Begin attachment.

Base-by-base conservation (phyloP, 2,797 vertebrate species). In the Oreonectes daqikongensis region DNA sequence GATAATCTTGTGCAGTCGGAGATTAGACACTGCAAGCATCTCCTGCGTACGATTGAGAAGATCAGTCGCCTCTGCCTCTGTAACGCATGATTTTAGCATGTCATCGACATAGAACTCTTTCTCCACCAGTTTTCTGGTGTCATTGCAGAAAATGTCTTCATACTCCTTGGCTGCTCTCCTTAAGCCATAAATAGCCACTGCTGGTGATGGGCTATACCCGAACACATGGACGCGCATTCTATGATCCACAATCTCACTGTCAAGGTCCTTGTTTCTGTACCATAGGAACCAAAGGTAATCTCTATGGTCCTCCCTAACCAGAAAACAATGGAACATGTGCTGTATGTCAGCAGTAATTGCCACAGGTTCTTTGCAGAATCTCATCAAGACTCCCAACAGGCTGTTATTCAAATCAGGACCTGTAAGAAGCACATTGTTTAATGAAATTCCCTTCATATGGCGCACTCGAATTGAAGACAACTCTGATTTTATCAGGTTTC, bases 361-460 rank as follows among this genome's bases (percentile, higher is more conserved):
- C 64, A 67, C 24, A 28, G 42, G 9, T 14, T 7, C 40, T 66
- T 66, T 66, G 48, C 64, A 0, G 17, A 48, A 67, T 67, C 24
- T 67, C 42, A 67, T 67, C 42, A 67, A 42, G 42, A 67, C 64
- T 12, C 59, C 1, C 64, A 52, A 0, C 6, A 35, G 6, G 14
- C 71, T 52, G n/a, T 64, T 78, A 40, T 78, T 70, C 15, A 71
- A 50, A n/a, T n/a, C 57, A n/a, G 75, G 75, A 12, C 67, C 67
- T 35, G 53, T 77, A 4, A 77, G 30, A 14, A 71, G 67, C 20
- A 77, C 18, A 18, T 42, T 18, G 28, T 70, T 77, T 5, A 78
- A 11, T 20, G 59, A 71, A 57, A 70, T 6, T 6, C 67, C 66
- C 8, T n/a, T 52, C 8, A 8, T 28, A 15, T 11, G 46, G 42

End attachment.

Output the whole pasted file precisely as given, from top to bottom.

Base-by-base conservation (phyloP, 2,797 vertebrate species). In the Oreonectes daqikongensis region DNA sequence GATAATCTTGTGCAGTCGGAGATTAGACACTGCAAGCATCTCCTGCGTACGATTGAGAAGATCAGTCGCCTCTGCCTCTGTAACGCATGATTTTAGCATGTCATCGACATAGAACTCTTTCTCCACCAGTTTTCTGGTGTCATTGCAGAAAATGTCTTCATACTCCTTGGCTGCTCTCCTTAAGCCATAAATAGCCACTGCTGGTGATGGGCTATACCCGAACACATGGACGCGCATTCTATGATCCACAATCTCACTGTCAAGGTCCTTGTTTCTGTACCATAGGAACCAAAGGTAATCTCTATGGTCCTCCCTAACCAGAAAACAATGGAACATGTGCTGTATGTCAGCAGTAATTGCCACAGGTTCTTTGCAGAATCTCATCAAGACTCCCAACAGGCTGTTATTCAAATCAGGACCTGTAAGAAGCACATTGTTTAATGAAATTCCCTTCATATGGCGCACTCGAATTGAAGACAACTCTGATTTTATCAGGTTTC, bases 361-460 rank as follows among this genome's bases (percentile, higher is more conserved):
- C 64, A 67, C 24, A 28, G 42, G 9, T 14, T 7, C 40, T 66
- T 66, T 66, G 48, C 64, A 0, G 17, A 48, A 67, T 67, C 24
- T 67, C 42, A 67, T 67, C 42, A 67, A 42, G 42, A 67, C 64
- T 12, C 59, C 1, C 64, A 52, A 0, C 6, A 35, G 6, G 14
- C 71, T 52, G n/a, T 64, T 78, A 40, T 78, T 70, C 15, A 71
- A 50, A n/a, T n/a, C 57, A n/a, G 75, G 75, A 12, C 67, C 67
- T 35, G 53, T 77, A 4, A 77, G 30, A 14, A 71, G 67, C 20
- A 77, C 18, A 18, T 42, T 18, G 28, T 70, T 77, T 5, A 78
- A 11, T 20, G 59, A 71, A 57, A 70, T 6, T 6, C 67, C 66
- C 8, T n/a, T 52, C 8, A 8, T 28, A 15, T 11, G 46, G 42